Big Ben

The way I remember things is that my friend Emiliano introduced me to Ben Webster, and I fell in love with his music. Then I introduced Emiliano to Lester Young, and he fell in love with his. The consensus that then developed between us was that Lester Young was the true master. If Ben Wester is Kurosawa, then Lester Young is Ozu.

Now, Pres and Big Ben are the two undisputed greats on the tenor in most jazz buff’s books. And it’s true that, like Ozu, Pres has a peerless sense of timing, understatement, great-complexity-in-simplicity, and most of all just a deeply affecting sound: you feel some soul-essence shimmering right behind the notes of his best solos. But I’m swinging back to Ben Webster right now. In part, because of having stumbled on this world-class solo, recorded with a small group led by James P. Johnson on piano.

Webster’s expressive resources are bigger than any other jazz soloist’s as far as I can tell. There’s a feeling of a volatile anger that’s been overmastered in his playing, which I think explains why the poet Hayden Carruth once said that Ben Webster was the greatest African-American artist of all time in any form. That feeling of transcended rage is what makes his ballads the most tender ever recorded. But he has any number of other emotional registers; and he can often access several in a single bar. I still think Whitney Balliet’s description is on the money: “In a slow ballad number, Webster’s tone is soft and enormous, and he is apt to start his phrases with whooshing smears that give one the impression of being suddenly picked up by a breaker and carried smoothly to shore. . . Webster employs long, serene figures that often (particularly in the blues, which he approaches much as he might a ballad) achieve a fluttering, keening quality – his wide vibrato frequently dissolves into echoing, ghost-like breaths. . . In fast tempos a curious thing frequently happens. He will play one clean, rolling chorus and then – whether from uneasiness, excitement, or an attempt to express the inexpressible – adopt a sharp, growling tone that, used sparingly, can be extremely effective . . .”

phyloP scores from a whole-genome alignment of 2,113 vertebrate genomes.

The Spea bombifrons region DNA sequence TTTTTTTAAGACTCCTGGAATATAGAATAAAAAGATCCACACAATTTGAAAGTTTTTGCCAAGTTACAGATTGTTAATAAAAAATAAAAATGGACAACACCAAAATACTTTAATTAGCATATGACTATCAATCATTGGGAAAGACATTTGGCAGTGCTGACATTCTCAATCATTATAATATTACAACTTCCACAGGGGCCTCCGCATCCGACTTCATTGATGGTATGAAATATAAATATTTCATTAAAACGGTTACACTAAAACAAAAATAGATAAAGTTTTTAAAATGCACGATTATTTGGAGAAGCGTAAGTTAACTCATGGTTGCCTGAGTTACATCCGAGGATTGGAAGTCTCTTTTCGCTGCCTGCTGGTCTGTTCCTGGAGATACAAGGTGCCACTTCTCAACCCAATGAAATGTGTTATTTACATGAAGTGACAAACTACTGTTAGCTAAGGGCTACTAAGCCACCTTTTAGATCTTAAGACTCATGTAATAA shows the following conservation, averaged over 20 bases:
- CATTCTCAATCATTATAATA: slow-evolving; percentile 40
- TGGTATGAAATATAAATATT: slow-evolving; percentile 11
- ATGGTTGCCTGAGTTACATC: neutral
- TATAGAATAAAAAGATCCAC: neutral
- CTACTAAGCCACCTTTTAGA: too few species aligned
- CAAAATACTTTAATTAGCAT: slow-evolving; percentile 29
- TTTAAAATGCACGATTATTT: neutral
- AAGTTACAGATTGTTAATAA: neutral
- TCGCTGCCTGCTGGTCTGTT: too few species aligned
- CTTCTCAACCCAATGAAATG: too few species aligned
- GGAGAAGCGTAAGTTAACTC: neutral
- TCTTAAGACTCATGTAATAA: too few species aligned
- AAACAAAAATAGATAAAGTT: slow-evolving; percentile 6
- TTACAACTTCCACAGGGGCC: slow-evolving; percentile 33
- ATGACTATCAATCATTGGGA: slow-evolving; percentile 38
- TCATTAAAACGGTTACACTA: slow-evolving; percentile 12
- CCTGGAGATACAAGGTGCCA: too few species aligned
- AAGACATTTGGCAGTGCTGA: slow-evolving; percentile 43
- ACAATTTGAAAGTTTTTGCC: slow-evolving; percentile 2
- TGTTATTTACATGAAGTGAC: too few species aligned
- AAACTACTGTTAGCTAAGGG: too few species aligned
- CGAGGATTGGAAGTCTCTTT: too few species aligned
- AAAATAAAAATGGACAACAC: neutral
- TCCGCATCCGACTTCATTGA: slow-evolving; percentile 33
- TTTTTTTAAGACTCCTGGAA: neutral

He’s Duke Ellington’s greatest soloist, and they both share that immense range and depth. I recently came on this video of the two playing together at the end of their lives (both were to die just a couple years later). It’s not the greatest recording of “I’ve Got It Bad” by any means (Duke’s first recording is hard to beat; I’m also partial to Nina Simone’s, one of her first recordings); but it may be the most touching. The Duke and Ben both know the melody as deep as a melody can be known; they take liberties and somehow remain very faithful, like any old friendship in conversation. There are a few recordings that capture the spirit of friendship. The greatest of all is Sidney Bechet and Charlie Shaver’s version of “Mood Indigo” – it seems Ellington lends himself to that spirit. But this is a pretty close second.

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